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Posted on: April 28, 2021

Supervisors Award $5.8 Million to Support Local Economy

A circle of gold stars on a dark blue background frames the words American Rescue Plan

On Tuesday, the Nevada County Board of Supervisors unanimously allocated 30% of the County’s $19.3 Million allocation from the American Rescue Plan Act (ARPA), approximately $5.8 Million, to support “Community & Economic Resiliency.” The $5.8 Million is intended to offset COVID-19 related economic hardships and disruptions to local businesses and nonprofits and foster economic recovery.

“As a Board, we intend to help our community recover from this pandemic. With these American Rescue Plan dollars from Washington, we can provide some immediate relief to our small businesses and nonprofits that have suffered so much already, and invest in longer-term recovery,” said Board Chair Dan Miller.

The Board distributed the $5.8 Million allotment into three “pots,” comprising four grants programs and a new revolving loan fund. County staff plans to bring back specific recommendations in late May about the criteria and application process for Board approval before funds are expended that are consistent with U.S. Department of Treasury guidelines.

 $2.5 Million for “Relief and Recovery” 

The “Community Benefit Grants Program” will be funded with up to $2 Million to support community-serving institutions and organizations with macro-grants up to $100,000. Eligible entities that serve families, seniors, or the community at large would be eligible to apply. 

“So many of our community centers, family resource centers, and other places that are the heart and soul of our rural communities have barely held on during this crisis. Many of them rely on producing fundraisers to pay their bills but closed to stop the spread of infection. I’m hopeful that this grant will get these groups back on their feet, with their doors open, serving the residents and families in the community,” said Vice-Chair Sue Hoek.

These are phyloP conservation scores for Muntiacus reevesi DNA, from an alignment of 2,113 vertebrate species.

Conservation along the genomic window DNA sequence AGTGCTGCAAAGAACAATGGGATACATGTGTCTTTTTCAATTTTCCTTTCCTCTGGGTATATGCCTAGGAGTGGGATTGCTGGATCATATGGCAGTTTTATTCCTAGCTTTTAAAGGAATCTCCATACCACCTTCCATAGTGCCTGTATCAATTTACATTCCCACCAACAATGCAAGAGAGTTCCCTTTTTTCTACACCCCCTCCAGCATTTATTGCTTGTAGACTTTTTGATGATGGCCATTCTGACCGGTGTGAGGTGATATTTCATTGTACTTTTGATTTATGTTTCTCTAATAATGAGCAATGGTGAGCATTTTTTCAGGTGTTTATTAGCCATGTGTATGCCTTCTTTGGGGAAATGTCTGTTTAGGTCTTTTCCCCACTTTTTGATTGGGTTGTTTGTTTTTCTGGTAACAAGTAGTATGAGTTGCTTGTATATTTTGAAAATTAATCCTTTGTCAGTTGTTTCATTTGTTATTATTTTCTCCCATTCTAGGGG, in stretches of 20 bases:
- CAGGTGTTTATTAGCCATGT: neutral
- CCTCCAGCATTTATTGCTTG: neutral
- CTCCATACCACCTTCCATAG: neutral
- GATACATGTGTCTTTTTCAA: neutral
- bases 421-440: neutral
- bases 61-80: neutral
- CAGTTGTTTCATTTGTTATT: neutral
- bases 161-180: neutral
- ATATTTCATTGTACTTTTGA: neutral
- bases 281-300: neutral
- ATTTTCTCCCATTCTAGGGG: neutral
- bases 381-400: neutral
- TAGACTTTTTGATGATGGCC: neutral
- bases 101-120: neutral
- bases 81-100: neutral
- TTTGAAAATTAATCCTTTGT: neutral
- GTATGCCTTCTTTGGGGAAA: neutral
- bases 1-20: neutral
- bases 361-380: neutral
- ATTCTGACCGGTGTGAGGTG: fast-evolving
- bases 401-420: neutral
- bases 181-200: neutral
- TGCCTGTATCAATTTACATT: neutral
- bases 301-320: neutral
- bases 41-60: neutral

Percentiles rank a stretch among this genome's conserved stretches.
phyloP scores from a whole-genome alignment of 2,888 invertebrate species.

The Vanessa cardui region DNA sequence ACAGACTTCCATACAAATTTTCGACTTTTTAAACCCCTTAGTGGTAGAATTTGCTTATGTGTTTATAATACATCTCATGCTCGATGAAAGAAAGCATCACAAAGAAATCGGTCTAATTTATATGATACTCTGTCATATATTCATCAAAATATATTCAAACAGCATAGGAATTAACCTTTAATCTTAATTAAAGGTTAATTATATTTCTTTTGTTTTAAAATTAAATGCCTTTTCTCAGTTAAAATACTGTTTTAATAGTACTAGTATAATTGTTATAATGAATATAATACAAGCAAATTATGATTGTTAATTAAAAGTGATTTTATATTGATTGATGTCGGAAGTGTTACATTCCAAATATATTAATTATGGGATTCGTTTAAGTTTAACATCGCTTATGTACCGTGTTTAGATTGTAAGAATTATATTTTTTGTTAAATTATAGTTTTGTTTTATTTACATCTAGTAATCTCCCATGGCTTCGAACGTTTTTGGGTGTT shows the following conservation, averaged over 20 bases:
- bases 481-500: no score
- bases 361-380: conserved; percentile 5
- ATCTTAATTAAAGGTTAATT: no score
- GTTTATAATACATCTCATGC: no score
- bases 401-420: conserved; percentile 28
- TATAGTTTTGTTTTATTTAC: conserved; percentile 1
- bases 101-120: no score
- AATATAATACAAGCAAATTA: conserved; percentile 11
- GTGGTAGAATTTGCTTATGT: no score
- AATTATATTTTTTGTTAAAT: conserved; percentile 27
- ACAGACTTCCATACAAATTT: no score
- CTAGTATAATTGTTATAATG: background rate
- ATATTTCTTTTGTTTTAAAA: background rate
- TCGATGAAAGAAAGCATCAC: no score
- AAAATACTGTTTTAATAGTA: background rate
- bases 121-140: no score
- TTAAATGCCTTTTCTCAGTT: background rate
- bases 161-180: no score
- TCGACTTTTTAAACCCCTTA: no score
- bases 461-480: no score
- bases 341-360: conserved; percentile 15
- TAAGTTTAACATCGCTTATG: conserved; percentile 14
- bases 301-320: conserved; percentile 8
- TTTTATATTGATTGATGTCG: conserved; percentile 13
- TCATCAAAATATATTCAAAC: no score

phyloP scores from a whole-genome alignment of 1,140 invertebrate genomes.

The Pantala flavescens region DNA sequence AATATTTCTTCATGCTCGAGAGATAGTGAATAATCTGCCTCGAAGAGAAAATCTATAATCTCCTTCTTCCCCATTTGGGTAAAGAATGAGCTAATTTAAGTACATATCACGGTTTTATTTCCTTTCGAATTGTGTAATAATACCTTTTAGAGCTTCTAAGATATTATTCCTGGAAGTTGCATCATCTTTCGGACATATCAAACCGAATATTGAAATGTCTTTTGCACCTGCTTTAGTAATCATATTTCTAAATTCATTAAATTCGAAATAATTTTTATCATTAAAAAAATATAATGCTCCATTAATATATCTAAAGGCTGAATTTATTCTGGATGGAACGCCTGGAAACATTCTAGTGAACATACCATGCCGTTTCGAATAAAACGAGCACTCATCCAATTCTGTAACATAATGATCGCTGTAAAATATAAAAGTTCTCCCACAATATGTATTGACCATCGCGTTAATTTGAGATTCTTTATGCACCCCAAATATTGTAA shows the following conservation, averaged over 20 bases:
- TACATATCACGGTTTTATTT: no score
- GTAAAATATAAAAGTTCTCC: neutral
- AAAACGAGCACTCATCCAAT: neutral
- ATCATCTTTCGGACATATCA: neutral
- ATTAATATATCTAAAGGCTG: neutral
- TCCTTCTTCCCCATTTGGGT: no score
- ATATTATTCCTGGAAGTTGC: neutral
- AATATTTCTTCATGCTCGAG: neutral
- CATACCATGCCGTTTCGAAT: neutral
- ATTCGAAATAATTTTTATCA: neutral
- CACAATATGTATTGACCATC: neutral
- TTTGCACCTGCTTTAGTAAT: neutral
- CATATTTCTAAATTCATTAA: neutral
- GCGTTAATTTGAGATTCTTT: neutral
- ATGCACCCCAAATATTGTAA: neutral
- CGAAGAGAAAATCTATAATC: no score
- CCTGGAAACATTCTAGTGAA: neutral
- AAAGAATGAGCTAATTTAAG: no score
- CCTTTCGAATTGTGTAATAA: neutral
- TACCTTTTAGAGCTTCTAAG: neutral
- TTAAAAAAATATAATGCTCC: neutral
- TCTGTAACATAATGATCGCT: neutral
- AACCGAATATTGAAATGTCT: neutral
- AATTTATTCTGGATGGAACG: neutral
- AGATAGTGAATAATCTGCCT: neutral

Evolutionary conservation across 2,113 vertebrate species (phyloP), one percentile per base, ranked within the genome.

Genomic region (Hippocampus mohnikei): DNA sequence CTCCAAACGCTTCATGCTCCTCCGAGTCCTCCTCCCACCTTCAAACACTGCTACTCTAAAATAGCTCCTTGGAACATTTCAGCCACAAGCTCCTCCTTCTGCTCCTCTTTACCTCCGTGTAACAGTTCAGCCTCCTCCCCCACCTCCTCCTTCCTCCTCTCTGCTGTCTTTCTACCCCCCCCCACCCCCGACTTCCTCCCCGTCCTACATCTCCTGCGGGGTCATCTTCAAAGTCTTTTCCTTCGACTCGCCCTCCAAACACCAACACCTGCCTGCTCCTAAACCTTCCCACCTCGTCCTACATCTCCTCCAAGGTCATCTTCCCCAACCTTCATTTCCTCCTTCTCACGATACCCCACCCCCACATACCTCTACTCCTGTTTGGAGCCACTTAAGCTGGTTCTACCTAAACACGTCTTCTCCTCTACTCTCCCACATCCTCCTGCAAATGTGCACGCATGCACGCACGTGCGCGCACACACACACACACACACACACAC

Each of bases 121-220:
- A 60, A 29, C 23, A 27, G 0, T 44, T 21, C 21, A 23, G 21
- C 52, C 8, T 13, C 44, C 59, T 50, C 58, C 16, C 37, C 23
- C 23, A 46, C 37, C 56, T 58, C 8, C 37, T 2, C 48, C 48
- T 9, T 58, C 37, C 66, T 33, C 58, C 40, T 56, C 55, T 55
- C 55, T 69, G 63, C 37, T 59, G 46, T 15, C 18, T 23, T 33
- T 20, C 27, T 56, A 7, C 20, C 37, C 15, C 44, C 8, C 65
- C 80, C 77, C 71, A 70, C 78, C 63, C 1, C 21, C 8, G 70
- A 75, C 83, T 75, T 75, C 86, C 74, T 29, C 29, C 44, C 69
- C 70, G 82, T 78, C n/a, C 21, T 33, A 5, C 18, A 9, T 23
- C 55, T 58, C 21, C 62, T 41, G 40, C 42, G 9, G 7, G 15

Small businesses will once again be eligible to apply for micro-grants up to $5,000 from the “Nevada County Relief Fund.” The County’s infusion of $250,000 will fund a fifth round for the Relief Fund, which has raised over $1.35 Million over the past year, helping dozens of small businesses and nonprofits countywide.

Small businesses will also be eligible to apply for low-interest loans from the “Resilience Fund,” a revolving loan fund administered by the Sierra Business Council. The County plans to seed the loan fund with $250,000. 

$2.5 Million for “Infrastructure Improvements for Economic Development”

The Board set aside up to $2.5 Million for a new “Nevada County Economic Recovery Funds.” These funds will advance economic development and community resiliency by investing in infrastructure improvements such as broadband expansion, housing development, wildfire mitigation, and water and sewer systems. 

“These one-time funds provide a real opportunity to leverage other grants by providing ‘match’ dollars so that critical infrastructure projects are more competitive and ‘shovel-ready,’” said Kristin York, Vice President of the Sierra Business Council, the County’s contracted economic development partner.

York suggests that a good use for these limited grants is to fund the “next phase” of infrastructure planning, design, and permitting in order to increase project readiness. 

$800,000 for “Visitor Safety at Outdoor Recreation Destinations”

The past year highlighted the intensity of visitor impacts at river crossings and major trailheads. The $800,000 for “Nevada County Outdoor Recreation and Visitor Safety Funds” will provide resources to enhance public safety and economic development by investing in programs and infrastructure at the County’s most heavily used outdoor recreation destinations. County funds could be used for facility improvements like restrooms and parking lots; for safety patrols and emergency call boxes; and for coordinated planning to identify priority projects and get them “shovel ready” as additional funds become available.

“While we locals love to get outside, our many recreational sites have become major destinations for visitors from around the state and the world. While increased visitation is good for the economy, we need to protect our rivers and open spaces or risk seeing them ‘loved to death,’” said Supervisor Heidi Hall, who co-chairs the South Yuba River Public Safety Cohort. 

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